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Messages - Bill Shreeves

Pages: 1 [2] 3 4 ... 22
16
Main Message Board / Install toe rail 1-1/4" T-Track
« on: October 24, 2022, 01:31:04 PM »
Thinking about installing 1-1/4" aluminum T-Track on port and std toe rail.  What length 5/16" screws should I use?

17
Main Message Board / Re: New Transmission
« on: July 11, 2022, 07:38:24 PM »
I replaced my Hurth with a ZF10 about 6 years ago.  Because the price has gone sky high for a direct replacement, I'd seriously look into having it re-built.  I didn't rebuild then because, at the time, the cost to rebuild was about 75% the cost to ZF 10.  Not the case today...

18
Main Message Board / Re: Davits... do you have them?l
« on: July 01, 2022, 05:31:48 PM »
I thought long and hard about davits.  Mainly because I wanted an easy means to launch my 91 lb 8' RIB and my 56 LB 4-stroke 6 HP Yamaha, kept on the push pit, without shredding my back someday.  Well, I really don't like the idea of davits on the back of my 34 obstructing my great view so, I decided to try a different approach for a season or two first.

A few weeks ago I installed a Garhauer engine hoist on the push-pit.  I also bought one of their dinghy davit blocks, which are 6-1, plus an additional carabiner clip to use to lift the dinghy off the fore deck each weekend.  I replaced the 60' davit block line with a 150' and bought a $15 canvas bucket from Harbor Freight to keep it all in.  The bucket also works very well to pay the line out from / capture the line in etc. without having to coil it all the time.

So far, it's been great and I'm loving it.  I can easily handle deploying and retrieving the dinghy all by myself on the fore deck after hoisting my spare jib halyard to a pre-marked point without having the admiral up there while I manage the winch.  I make sure I clip the top carabiner clip to the bag handle so its easy to employ and keep the lines from getting tangled.  Also, the engine hoist is awesome and very easy to use.  So, I'm < $700 in and don't have the davits and dinghy obstructing the great view from my cockpit.  Also, the davit block and line is long enough to work for man-overboard retrieval which really appeals to me.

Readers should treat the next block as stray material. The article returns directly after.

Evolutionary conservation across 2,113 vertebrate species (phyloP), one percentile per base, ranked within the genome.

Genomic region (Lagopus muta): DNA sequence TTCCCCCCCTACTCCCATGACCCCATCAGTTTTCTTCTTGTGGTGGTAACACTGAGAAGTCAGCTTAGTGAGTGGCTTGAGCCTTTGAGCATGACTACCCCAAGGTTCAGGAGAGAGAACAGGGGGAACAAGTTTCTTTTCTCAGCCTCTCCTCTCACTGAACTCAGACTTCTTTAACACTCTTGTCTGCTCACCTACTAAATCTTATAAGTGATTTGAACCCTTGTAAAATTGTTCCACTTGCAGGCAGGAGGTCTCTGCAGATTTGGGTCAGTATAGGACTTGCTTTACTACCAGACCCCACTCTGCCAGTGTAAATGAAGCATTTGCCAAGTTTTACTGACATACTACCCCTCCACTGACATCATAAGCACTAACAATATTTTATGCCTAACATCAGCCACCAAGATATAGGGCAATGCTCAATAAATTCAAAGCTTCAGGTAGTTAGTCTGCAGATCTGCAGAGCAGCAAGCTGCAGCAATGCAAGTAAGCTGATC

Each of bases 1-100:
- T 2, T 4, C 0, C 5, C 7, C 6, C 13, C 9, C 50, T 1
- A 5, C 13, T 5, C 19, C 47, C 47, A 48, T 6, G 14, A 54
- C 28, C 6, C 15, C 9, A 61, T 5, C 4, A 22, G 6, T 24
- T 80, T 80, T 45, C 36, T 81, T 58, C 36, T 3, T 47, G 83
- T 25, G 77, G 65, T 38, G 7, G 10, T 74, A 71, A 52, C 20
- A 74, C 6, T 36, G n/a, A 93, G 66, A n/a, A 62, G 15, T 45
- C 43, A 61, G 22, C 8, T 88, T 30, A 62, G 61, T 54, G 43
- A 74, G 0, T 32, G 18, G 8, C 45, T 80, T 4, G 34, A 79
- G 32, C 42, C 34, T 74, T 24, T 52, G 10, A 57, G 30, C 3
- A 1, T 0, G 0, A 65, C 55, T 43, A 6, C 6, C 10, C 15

Just thought I'd share my possible alternative.

19
Main Message Board / Re: Engine compartment drain
« on: May 21, 2022, 02:26:01 PM »
My boat had a limber hole in the fwd compartment pan with a cork in it.  I replaced it with a transom plug and keep it in there all the time so I don't unknowingly contaminate the bilge.

20
Main Message Board / Re: Taco marine rub rail number
« on: March 06, 2022, 07:42:11 PM »
Paul,
Thank you for capturing the feelings about sailing and the price of what you love so eloquently.  For many and maybe even most of us on this forum, having these boats must ne a love.  Otherwise, would we devote so much time, energy and money caring for them?

21
Main Message Board / Re: Taco marine rub rail number
« on: March 03, 2022, 07:07:28 AM »
Quote
Bill-all you are missing is a new FIN keel to make the boat perfect!  :shock:  8)

Noah,
Beginnings is my first sailboat after a Hobie Cat in my much younger days.  Knowing I'd be sailing in waters that can be quite shallow and being inexperienced, I was interested in a shoal draft and considered myself lucky that the boat I bought happened to be one.  I spent my 1st season sailing her on the Barnegat Bay in NJ, which is notoriously shallow & soft, where you spend most of your time with your head on a swivel for other craft and eyes on the plotter to keep a 4'-9" draft off the bottom. Sailors in the Barnegat say that if you haven't run aground, you ain't sailing.  The next season I moved to the northern Chesapeake, which is also considered shallow and I now feel spoiled.  I'm quite satisfied with my relatively rare shoal draft and don't miss the possible additional speed for the places I can otherwise go on the Chessy's tributaries.

22
Main Message Board / Re: Taco marine rub rail number
« on: March 02, 2022, 07:24:14 PM »
Quote
When it comes to maintaining a 34' sailboat (cost of doing business) $366 is not very much money. I just replaced my covers for $4,000, a recent refer replacement cost over $1,500, the batteries are coming due for replacement at around $1,000, and last but certainly not least I'm soon to be hauling out for new bottom paint and a few other items like new cutlass bearing, I don't know what the final total will be yet but I know it will be several thousand dollars.